Sec. 107. Forest Service permit use reviews.

This section includes a provision that applies to a specific set of circumstances that occur when the Forest Service reviews a permit holder’s performance and the number of service days actually used under the permit. As currently-stated in USFS Forest Service Handbook 2709.14 Section 53.1n, “During the 5th year of a priority use permit, review actual use, and adjust the allocation of use to match the highest amount of actual use in one calendar year during that period.”

Section 107(a)(2) of the bill specifically states, “if the special recreation permit holder receives a satisfactory performance review, allocate to the special recreation permit holder the highest level of actual annual use during the period under review plus 25 percent of that use, not to exceed the level allocated to the special recreation permit holder on the date on which the special recreation permit was issued.”

This section directs the Forest Service to take the highest actual use level during the five-year review period and add 25%. However, it limits this adjustment to the amount allocated when the permit was originally issued. Consequently, there is no overall increase in the permittee’s allocation, and no overall increase in the allocation of use to permit holders. Existing Forest Service policy directs the agency to make a similar adjustment. See USFS Handbook 2709.14 Section 53.1n(2) and (3).

This section includes a provision that “if additional use capacity is available, the Secretary may, at any time, assign the remaining use to one or more qualified recreation service providers.” It’s important to understand that land use plans and river management plans sets limits on guided recreational access and where those limits have been reached, then no additional capacity is available and this section cannot be used to increase an allocation.

This section also states the “The Secretary may waive a special recreation permit use review for any period during which use of the assigned capacity for the special recreation permit has been prevented by a circumstance beyond the control of the special recreation permit holder, such as — (1) unfavorable weather; (2) fire; (3) natural disaster; (4) wildlife displacement; (5) business interruption; (6) insufficient availability of hunting and fishing licenses; or (7) significant seasonal variability or off-peak periods within the allocated period of use.” I have seen examples where low snowpack, wildfire, or dam removal have severely impacted operations for small business owners. This section ensures that they are not “penalized” for not using their allocation in these situations.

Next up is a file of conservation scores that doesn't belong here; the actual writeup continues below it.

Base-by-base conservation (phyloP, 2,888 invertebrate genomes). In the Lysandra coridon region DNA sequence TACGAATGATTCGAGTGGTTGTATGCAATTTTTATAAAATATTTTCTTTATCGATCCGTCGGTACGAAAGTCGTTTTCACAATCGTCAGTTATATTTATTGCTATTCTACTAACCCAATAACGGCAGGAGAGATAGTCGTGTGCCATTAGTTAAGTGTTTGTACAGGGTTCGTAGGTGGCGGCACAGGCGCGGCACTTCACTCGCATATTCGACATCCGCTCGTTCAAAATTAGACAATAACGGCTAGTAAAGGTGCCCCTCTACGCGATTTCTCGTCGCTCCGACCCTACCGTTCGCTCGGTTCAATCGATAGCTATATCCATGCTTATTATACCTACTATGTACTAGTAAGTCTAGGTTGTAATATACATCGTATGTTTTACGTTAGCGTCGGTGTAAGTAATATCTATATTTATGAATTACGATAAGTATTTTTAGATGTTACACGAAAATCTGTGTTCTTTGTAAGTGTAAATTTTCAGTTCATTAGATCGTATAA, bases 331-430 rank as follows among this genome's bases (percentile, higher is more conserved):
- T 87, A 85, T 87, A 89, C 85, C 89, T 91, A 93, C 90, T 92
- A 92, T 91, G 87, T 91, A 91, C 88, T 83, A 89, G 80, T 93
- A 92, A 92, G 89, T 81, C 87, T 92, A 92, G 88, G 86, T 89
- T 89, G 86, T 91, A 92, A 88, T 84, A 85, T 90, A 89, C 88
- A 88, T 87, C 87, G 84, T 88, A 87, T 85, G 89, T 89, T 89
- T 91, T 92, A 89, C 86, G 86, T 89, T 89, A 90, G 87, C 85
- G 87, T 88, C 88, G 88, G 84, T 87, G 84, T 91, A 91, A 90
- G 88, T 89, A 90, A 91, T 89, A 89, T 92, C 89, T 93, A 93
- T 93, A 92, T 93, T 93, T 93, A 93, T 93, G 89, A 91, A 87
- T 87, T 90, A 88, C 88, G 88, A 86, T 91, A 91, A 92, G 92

Sec. 108. Liability

This section authorizes a recreation permit holder to require a client of the permittee to sign a liability release form. There is nothing particularly revolutionary about liability release forms. They are commonly used across the outdoor recreation industry and they are recognized as valid and enforceable in many states. Furthermore, liability release forms are already allowed in many circumstances on public lands. For example, the Bureau of Land Management allows permittees to use them. Some National Forests do as well. However, other forests do not, and the National Park Service prohibits them. Accordingly, the bill seeks to establish consistency in the use of liability release forms across the federal land agencies by establishing the principle that State law rather than federal law governs the use of these forms.